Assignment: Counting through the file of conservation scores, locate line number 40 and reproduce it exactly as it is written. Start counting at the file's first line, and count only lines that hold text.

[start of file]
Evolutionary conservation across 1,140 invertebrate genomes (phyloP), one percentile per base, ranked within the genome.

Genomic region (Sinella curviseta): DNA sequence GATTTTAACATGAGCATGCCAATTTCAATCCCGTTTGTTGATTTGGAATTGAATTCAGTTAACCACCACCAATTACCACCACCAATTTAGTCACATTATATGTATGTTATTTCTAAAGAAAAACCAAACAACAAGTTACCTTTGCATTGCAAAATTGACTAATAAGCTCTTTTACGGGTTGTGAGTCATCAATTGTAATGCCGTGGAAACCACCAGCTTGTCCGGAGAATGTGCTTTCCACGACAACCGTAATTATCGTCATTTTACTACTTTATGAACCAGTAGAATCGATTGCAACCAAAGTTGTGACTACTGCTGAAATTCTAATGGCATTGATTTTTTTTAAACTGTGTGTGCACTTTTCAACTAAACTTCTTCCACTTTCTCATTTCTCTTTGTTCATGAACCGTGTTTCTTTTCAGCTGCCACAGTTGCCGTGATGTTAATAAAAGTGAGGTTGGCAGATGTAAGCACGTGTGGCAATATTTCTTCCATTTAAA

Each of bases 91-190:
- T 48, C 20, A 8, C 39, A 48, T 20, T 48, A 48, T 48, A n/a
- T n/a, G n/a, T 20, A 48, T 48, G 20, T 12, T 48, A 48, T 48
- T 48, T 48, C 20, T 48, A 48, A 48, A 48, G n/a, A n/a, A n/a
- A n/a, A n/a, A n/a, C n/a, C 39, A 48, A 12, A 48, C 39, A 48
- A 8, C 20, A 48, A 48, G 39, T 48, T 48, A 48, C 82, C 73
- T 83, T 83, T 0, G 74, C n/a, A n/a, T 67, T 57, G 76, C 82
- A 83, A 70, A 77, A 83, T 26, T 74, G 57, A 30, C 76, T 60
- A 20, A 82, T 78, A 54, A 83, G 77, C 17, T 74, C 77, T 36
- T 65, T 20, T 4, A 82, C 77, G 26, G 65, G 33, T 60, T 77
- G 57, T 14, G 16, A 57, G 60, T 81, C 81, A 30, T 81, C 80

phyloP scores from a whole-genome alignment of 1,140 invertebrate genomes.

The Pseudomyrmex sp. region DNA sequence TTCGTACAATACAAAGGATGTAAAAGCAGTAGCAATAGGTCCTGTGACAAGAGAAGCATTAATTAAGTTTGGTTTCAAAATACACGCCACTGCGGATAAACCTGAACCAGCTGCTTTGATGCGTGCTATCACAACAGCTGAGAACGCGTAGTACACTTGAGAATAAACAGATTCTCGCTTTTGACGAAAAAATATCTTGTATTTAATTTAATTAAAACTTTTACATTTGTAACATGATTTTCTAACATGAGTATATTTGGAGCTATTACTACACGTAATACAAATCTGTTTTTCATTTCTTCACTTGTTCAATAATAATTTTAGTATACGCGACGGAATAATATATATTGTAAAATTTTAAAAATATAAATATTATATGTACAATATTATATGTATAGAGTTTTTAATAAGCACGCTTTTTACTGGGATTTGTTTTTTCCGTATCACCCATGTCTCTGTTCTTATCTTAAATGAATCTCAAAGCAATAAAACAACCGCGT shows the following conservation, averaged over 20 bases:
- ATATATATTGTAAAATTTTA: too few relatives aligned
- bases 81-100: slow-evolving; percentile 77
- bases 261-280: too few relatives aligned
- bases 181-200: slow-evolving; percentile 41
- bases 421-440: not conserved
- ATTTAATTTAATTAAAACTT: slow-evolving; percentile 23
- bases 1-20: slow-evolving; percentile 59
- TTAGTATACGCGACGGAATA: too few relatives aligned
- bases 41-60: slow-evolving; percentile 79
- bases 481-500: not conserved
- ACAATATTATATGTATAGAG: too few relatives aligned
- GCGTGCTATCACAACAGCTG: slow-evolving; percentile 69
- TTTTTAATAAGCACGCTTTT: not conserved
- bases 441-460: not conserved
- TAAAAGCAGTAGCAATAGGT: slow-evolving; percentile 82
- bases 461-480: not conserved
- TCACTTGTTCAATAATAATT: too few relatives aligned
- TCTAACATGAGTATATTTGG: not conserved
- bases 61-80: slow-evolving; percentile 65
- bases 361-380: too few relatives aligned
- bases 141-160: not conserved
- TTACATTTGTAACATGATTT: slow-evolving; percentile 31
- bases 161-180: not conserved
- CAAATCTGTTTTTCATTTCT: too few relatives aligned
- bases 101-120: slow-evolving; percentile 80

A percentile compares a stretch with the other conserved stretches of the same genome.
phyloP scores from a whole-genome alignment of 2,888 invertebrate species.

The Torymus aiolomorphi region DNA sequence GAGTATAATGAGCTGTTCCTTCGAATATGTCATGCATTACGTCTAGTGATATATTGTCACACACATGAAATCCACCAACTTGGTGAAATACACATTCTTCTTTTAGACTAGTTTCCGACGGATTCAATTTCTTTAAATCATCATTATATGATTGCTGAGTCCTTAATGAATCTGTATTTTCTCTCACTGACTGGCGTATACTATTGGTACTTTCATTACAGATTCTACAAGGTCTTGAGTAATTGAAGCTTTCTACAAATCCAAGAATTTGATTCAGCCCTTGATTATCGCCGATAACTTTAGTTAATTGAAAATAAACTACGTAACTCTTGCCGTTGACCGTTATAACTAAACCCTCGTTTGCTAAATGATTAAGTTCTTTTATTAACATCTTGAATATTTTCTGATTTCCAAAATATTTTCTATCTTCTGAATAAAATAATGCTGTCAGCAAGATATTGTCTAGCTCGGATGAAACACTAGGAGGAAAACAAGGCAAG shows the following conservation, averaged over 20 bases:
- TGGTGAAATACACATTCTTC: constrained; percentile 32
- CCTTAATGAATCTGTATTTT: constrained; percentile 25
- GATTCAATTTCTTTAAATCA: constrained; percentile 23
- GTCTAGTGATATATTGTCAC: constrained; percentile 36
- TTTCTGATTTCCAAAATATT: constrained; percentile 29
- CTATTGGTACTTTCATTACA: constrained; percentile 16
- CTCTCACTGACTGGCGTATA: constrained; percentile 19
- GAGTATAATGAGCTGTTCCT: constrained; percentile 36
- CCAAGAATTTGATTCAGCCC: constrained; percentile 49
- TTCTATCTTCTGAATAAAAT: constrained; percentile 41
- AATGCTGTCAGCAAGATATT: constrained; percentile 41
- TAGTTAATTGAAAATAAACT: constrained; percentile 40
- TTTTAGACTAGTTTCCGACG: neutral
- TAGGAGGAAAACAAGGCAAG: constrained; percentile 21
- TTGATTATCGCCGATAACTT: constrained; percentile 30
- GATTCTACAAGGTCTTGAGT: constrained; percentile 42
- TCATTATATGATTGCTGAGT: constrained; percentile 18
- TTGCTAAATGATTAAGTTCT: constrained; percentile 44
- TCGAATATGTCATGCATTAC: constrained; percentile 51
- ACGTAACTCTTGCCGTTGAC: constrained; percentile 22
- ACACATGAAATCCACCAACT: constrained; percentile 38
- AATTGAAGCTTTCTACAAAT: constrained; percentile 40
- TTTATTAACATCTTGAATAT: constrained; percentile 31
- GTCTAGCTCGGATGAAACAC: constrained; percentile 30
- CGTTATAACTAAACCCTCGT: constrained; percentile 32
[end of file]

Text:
- bases 101-120: slow-evolving; percentile 80